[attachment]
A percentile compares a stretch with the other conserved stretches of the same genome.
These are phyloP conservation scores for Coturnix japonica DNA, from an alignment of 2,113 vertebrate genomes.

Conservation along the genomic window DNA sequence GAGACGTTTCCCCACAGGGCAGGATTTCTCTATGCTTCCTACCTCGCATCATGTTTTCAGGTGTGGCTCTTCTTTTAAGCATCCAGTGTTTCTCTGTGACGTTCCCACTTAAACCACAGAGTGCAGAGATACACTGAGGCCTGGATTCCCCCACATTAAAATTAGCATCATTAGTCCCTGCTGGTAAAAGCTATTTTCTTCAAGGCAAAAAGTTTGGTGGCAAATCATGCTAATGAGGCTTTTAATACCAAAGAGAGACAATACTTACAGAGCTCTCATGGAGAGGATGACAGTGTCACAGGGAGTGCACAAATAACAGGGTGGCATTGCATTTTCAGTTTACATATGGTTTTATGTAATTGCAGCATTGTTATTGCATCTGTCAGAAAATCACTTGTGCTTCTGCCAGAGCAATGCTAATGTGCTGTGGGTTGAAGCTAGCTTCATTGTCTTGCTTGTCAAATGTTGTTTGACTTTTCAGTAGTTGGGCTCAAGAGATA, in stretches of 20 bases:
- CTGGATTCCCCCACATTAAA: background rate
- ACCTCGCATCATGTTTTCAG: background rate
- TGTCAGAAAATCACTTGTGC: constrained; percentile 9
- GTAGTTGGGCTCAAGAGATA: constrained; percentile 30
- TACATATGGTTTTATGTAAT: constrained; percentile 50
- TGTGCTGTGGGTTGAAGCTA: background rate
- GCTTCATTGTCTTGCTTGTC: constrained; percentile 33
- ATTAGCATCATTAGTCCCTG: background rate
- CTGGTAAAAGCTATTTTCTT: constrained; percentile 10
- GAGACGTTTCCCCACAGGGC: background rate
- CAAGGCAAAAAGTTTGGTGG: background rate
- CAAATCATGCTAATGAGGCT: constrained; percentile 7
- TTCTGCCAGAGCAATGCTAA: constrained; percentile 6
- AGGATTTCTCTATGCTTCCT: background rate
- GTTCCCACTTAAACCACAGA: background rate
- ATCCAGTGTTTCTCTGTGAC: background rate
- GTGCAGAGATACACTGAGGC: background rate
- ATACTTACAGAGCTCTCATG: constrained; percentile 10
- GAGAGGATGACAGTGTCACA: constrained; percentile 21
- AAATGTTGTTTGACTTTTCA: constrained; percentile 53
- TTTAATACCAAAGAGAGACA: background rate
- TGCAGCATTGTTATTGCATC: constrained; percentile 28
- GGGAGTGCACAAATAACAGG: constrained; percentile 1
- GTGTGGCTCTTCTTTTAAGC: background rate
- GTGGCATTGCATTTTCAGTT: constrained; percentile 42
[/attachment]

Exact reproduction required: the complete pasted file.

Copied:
A percentile compares a stretch with the other conserved stretches of the same genome.
These are phyloP conservation scores for Coturnix japonica DNA, from an alignment of 2,113 vertebrate genomes.

Conservation along the genomic window DNA sequence GAGACGTTTCCCCACAGGGCAGGATTTCTCTATGCTTCCTACCTCGCATCATGTTTTCAGGTGTGGCTCTTCTTTTAAGCATCCAGTGTTTCTCTGTGACGTTCCCACTTAAACCACAGAGTGCAGAGATACACTGAGGCCTGGATTCCCCCACATTAAAATTAGCATCATTAGTCCCTGCTGGTAAAAGCTATTTTCTTCAAGGCAAAAAGTTTGGTGGCAAATCATGCTAATGAGGCTTTTAATACCAAAGAGAGACAATACTTACAGAGCTCTCATGGAGAGGATGACAGTGTCACAGGGAGTGCACAAATAACAGGGTGGCATTGCATTTTCAGTTTACATATGGTTTTATGTAATTGCAGCATTGTTATTGCATCTGTCAGAAAATCACTTGTGCTTCTGCCAGAGCAATGCTAATGTGCTGTGGGTTGAAGCTAGCTTCATTGTCTTGCTTGTCAAATGTTGTTTGACTTTTCAGTAGTTGGGCTCAAGAGATA, in stretches of 20 bases:
- CTGGATTCCCCCACATTAAA: background rate
- ACCTCGCATCATGTTTTCAG: background rate
- TGTCAGAAAATCACTTGTGC: constrained; percentile 9
- GTAGTTGGGCTCAAGAGATA: constrained; percentile 30
- TACATATGGTTTTATGTAAT: constrained; percentile 50
- TGTGCTGTGGGTTGAAGCTA: background rate
- GCTTCATTGTCTTGCTTGTC: constrained; percentile 33
- ATTAGCATCATTAGTCCCTG: background rate
- CTGGTAAAAGCTATTTTCTT: constrained; percentile 10
- GAGACGTTTCCCCACAGGGC: background rate
- CAAGGCAAAAAGTTTGGTGG: background rate
- CAAATCATGCTAATGAGGCT: constrained; percentile 7
- TTCTGCCAGAGCAATGCTAA: constrained; percentile 6
- AGGATTTCTCTATGCTTCCT: background rate
- GTTCCCACTTAAACCACAGA: background rate
- ATCCAGTGTTTCTCTGTGAC: background rate
- GTGCAGAGATACACTGAGGC: background rate
- ATACTTACAGAGCTCTCATG: constrained; percentile 10
- GAGAGGATGACAGTGTCACA: constrained; percentile 21
- AAATGTTGTTTGACTTTTCA: constrained; percentile 53
- TTTAATACCAAAGAGAGACA: background rate
- TGCAGCATTGTTATTGCATC: constrained; percentile 28
- GGGAGTGCACAAATAACAGG: constrained; percentile 1
- GTGTGGCTCTTCTTTTAAGC: background rate
- GTGGCATTGCATTTTCAGTT: constrained; percentile 42